 Carcinoid syndrome in 2.9%
 The tumor can occasionally obstruct the appendiceal lumen much like a fecalith and
result in acute appendicitis
 Treatment:
 <1cm: appendectomy
 1-2cm at base, mesentery or LN involvement: Right hemicolectomy
NEOPLASMS OF THE APPENDIX
 Adenocarcinoma:
 Histologic subtypes: mucinous adenocarcinoma, colonic adenocarcinoma, and
adenocarcinoid
 The most common mode of presentation for appendiceal carcinoma is that of acute
appendicitis
 significant risk for both synchronous and metachronous neoplasms (50% GI)
 Treatment:
 Right hemicolectomy
NEOPLASMS OF THE APPENDIX
 Mucocele:
 obstructive dilatation by intraluminal accumulation of mucoid material, by one of four
processes:
 Retention cysts
 Mucosal hyperplasia
 Cystadenomas
 Cystadenocarcinomas
 When a mucocele is visualized at the time of laparoscopic examination, conversion to
open laparotomy is recommended
NEOPLASMS OF THE APPENDIX
 Mucocele:
 Treatment:
 resection of the appendix, wide resection of the mesoappendix to include all the
appendiceal lymph nodes, collection and cytologic examination of all
intraperitoneal mucus, and careful inspection of the base of the appendix
 Right hemicolectomy if positive margin
NEOPLASMS OF THE APPENDIX
 Pseudomyxoma Peritonei:
 Diffuse collections of gelatinous fluid are associated with mucinous implants on
peritoneal surfaces and omentum
 Caused by neoplastic mucus-secreting cells within the peritoneum, majority originating
in the appendix
 Present with abdominal pain, distention, or a mass
 Progresses slowly and in which recurrences may take years to develop or become
symptomatic
NEOPLASMS OF THE APPENDIX
 Pseudomyxoma Peritonei:
 Treatment:
 Surgical debulking
 Appendectomy
 Hysterectomy with bilateral salpingo-oophorectomy is performed in women
 Adjuvant intraperitoneal hyperthermic chemotherapy
 Radical cytoreductive surgery
 5 year-survival: improved from 30% up to 78%
NEOPLASMS OF THE APPENDIX
 Lymphoma:
 Primary lymphoma of the appendix accounts for 1% to 3% of gastrointestinal
lymphomas
 presents as acute appendicitis and is rarely suspected preoperatively
 Treatment:
 Confined to the appendix: Appendectomy
 Extends beyond the appendix onto the cecum or mesentery: Right hemicolectomy
 Adjuvant therapy: is not indicated for lymphoma confined to the appendix

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Appendix

  • 2. OBJECTIVES • History • Anatomy, and Variants • Appendiceal Diseases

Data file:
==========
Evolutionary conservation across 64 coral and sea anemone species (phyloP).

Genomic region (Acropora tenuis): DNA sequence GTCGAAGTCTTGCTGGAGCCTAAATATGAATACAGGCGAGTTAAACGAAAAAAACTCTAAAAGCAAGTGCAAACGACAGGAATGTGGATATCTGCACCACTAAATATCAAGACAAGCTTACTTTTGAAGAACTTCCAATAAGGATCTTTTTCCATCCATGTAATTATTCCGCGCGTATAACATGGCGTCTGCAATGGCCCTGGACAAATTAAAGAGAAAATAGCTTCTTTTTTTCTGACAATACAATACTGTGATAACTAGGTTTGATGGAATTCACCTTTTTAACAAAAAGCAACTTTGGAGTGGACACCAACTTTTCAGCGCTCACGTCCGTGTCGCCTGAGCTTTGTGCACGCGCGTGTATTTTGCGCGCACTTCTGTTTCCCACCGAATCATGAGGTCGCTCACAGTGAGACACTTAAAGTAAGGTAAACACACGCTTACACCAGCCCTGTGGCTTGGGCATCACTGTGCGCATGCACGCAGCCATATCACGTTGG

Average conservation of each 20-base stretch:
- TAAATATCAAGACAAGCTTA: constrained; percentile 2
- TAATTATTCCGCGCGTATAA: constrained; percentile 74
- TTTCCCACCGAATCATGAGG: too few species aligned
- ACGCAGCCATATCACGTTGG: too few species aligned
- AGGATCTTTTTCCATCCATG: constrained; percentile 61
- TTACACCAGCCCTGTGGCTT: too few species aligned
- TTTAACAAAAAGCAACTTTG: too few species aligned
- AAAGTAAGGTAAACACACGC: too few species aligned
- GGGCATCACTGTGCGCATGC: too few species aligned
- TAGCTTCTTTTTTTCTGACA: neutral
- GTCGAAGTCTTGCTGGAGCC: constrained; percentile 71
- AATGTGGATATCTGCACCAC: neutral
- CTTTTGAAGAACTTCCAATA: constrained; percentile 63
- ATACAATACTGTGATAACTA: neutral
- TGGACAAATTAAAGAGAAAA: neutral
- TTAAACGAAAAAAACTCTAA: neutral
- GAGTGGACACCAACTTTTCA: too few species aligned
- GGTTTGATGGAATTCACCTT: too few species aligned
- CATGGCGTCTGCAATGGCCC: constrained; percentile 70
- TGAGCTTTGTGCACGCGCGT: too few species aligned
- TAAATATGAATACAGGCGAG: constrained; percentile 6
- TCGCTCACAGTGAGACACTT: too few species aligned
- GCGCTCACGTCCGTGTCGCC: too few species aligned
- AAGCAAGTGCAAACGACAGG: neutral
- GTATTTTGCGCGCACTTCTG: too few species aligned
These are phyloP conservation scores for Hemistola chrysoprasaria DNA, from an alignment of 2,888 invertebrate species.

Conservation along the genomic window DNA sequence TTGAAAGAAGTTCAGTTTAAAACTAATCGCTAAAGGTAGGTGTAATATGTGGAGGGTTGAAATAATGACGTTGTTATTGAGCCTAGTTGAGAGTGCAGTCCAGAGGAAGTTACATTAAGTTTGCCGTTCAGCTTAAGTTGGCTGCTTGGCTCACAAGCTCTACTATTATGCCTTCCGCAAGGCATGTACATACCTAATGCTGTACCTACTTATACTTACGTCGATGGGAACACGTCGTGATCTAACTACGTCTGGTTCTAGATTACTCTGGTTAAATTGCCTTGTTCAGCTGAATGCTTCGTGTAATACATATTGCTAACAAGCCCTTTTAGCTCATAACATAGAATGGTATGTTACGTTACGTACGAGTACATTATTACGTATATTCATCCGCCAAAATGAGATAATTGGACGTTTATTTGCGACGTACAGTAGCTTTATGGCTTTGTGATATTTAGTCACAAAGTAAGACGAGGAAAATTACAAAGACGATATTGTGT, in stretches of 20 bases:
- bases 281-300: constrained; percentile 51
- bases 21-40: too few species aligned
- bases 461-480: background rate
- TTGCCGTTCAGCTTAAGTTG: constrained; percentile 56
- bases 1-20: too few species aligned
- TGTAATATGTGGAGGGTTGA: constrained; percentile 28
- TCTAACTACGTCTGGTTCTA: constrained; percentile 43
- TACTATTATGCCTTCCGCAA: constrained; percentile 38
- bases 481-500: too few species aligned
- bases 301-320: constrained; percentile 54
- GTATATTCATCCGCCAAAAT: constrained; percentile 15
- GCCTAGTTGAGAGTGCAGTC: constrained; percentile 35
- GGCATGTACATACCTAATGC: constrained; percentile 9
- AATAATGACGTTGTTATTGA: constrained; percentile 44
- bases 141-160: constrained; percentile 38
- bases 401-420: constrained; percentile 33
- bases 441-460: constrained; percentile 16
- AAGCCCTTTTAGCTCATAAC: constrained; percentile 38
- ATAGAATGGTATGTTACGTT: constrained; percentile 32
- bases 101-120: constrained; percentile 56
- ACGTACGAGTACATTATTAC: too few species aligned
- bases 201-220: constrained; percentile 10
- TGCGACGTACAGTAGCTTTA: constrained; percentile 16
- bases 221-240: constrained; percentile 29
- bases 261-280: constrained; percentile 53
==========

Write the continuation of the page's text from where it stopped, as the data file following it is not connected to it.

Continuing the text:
• 3. HISTORY 1492: Leonardo da Vinci depicted the appendix in his anatomic drawings 1544: Jean Fernel for first describing appendiceal disease in a paper published After death of a girl treated with quince for diarrhea 1736: The first known appendectomy was performed by Claudius Amyand in London During hernia repair RLQ pain Thought to be due to typhlitis and perityphlitis It was recognized that most instances of appendicitis could resolve without surgical treatment
  • 4. EMBRYOLOGY Starts to develop at the 6th week First noticed at the 8th week Elongate at the 5th month The subsequent unequal growth of the lateral wall of the cecum causes the appendix to find its adult position on the posterior medial wall, just below the ileocecal valve located by following the longitudinally oriented taeniae coli to their confluence on the cecum
  • 5. EMBRYOLOGY The tip of the appendix can be located anywhere in the right lower quadrant of the abdomen, pelvis, or retroperitoneum Gut malrutation: RUQ appendix Situs inversus: LLQ appendix
  • 6. ANATOMY Appendix length: <1 to >30 cm with average of 6-9cm Outer diameter: varies between 3 and 8 mm luminal diameter: varies between 1 and 3 mm Blood supply: ileocolic artery and vein Innervation: sympathetic by the superior mesenteric plexus (T10-L1) and parasympathetic via the vagus nerves
  • 7. ANATOMY McBurney’s point Grid Iron incision Rocky-Davis incision
  • 8. ANATOMY Normal variants in appendix location
  • 9. Same as colon but with much more prominent lymphoid aggregates Less well developed muscularis HISTOLOGY
  • 10. PHYSIOLOGY Immunologic organ, secretes IgA A recent meta-analysis demonstrated a significant risk of Crohn’s disease early following appendicitis This risk diminishes later, which suggests that a diagnostic rather than a physiologic relationship exists between appendectomy and Crohn’s disease function as a reservoir to recolonize the colon with healthy bacteria
  • 11. ACUTE APPENDICITIS Acute inflammation of the appendix  Pathogenesis: The etiology and pathogenesis of appendicitis are not completely understood I. Obstruction: fecalith, hypertrophied lymphoid tissue II. Distention: continuing normal secretion by the appendiceal mucosa and bacterial growth III. Vascular compromise: venous, capillaries then arterial IV. Bacterial invasion
  • 12.
  • 13. ACUTE APPENDICITIS  Microbiology: About 60% of aspirates of inflamed appendices have anaerobes compared to 25% of aspirates from normal appendices Tissue specimens from the inflamed appendix wall (not luminal aspirates) virtually all grow Escherichia coli and Bacteroides species on culture Fusobacterium nucleatum/necrophorum which is not present in the normal cecal flora, has been identified in 62% of inflamed appendices Patients with gangrene or perforated appendicitis appear to have more tissue invasion by Bacteroides